Steinberger moved Henhouse to its current location on Pacific Avenue in 2015. He said the new space was a “game changer,” giving him more room to record and accommodate musicians. Aside from the studio, the building has a workspace for his wife, Randi Malkin Steinberger, a photographer. (The Steinbergers have two sets of twins—a .0014 probability.) A small loft, kitchen and an additional bathroom are available as well, since Steinberger said recording involves “a lot of waiting around” between takes for artists.
Steinberger said the building is over 100 years old and used to house the original Bank of Venice. A banker once built a tunnel underneath it to cross over to his house, and in the early 1980s a Szechuan place offered cheap breakfasts to surfers, he added.
Aside from recording artists, Henhouse is also a record label, with 32 releases so far. In addition to War and Ras Michael, Henhouse has released music by Milo Gonzalez, Ellyn Maybe and Particle Kid. Particle Kid is the musical name of Micah Nelson, whose father, Willie, has also recorded at Henhouse.
“He’s amazing,” Steinberger said of the elder Nelson. “When you work with people like that, it’s that old saying: experience is the best teacher. He doesn’t need a lot of takes. You have to be very prepared for him. When he walks in the door, he should be able to start if he wants to.”
Willie Nelson isn’t the only big name Steinberger’s worked with. He worked with the late Kobe Bryant on music for a short film, Ray Manzarek of The Doors and recorded bands for a Game of Thrones mixtape. Although Steinberger said he doesn’t do much for-hire work, he threw out a high number and HBO agreed to it. As the sole employee of Henhouse, Steinberger mainly records musical acts he’s familiar with or through referrals instead of taking cold calls.
Reflecting on twenty years of Henhouse Studios, Steinberger said the studio has become his instrument.
“I feel like I have an understanding and the experience of being able to work with artists who don’t have that experience and figure out what they’re trying to say,” he said. “How they want their music represented sonically. And they might not know how to do that. Helping artists achieve their vision—I hope people think we’ve done a pretty good job.”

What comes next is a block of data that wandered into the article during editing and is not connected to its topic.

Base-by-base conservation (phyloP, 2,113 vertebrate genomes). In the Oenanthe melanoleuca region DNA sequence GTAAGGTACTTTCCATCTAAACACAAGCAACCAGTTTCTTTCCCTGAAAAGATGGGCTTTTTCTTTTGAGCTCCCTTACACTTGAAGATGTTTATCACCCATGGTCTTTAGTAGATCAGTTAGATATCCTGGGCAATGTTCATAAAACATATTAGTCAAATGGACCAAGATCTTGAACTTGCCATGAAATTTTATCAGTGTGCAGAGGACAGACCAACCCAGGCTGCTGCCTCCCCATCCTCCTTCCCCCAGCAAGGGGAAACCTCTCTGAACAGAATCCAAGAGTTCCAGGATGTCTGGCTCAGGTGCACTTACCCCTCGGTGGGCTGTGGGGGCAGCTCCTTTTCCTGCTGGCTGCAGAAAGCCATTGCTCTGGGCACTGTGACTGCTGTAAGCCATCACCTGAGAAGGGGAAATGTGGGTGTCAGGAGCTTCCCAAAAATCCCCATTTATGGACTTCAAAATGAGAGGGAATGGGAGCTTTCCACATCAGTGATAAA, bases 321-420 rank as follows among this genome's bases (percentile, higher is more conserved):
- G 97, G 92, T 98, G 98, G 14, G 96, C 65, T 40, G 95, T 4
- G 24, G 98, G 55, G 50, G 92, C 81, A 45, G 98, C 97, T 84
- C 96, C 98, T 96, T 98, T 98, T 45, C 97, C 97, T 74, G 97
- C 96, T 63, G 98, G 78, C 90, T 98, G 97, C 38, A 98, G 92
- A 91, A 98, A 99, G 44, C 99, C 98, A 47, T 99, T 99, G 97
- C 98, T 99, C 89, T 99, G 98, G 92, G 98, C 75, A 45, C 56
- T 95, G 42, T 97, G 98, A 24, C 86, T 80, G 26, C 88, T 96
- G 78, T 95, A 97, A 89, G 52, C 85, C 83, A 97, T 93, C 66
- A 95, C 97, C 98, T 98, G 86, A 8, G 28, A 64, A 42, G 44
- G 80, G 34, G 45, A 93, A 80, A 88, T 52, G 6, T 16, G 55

“We’ve learned how to make records,” Steinberger continued. “There’s definitely an art to making records.”
While he’s glad that recording equipment is getting cheaper and people can record at home, Steinberger dislikes the “homogenization” of music with people using the same effects from the same recording programs and said he prefers a more organic approach.
“I love recording bands,” he said. “I love having people in the room together interacting.”
Steinberger spent the past year working with some artists remotely and going through his musical archives. He discovered a vocal demo from late reggae musician Trevy Felix he’s going to work on with Felix’s son, who is a guitarist.
Now that he’s double-vaccinated, Steinberger said he’s ready to fire up the recording console with face-to-face interactions.
“I’m excited to get back to work,” he said. “I’m used to working a lot.”
Steinberger said he thinks Venice is a special place for music. He said listeners used to be able to tell if music was from New York City or Nashville or the West Coast. Specifically, he said Venice has an indefinable quality that flavors its artistic expressions. He acknowledges Venice has its problems—he raised his kids and lives in Santa Monica—but says it’s his favorite place in the world.
“There’s something about Venice that has that energy,” Steinberger said. “It feels like it should and can be a place for everybody. There’s something really mystical and magical about this place. It feels like a great place to be making art and making music.”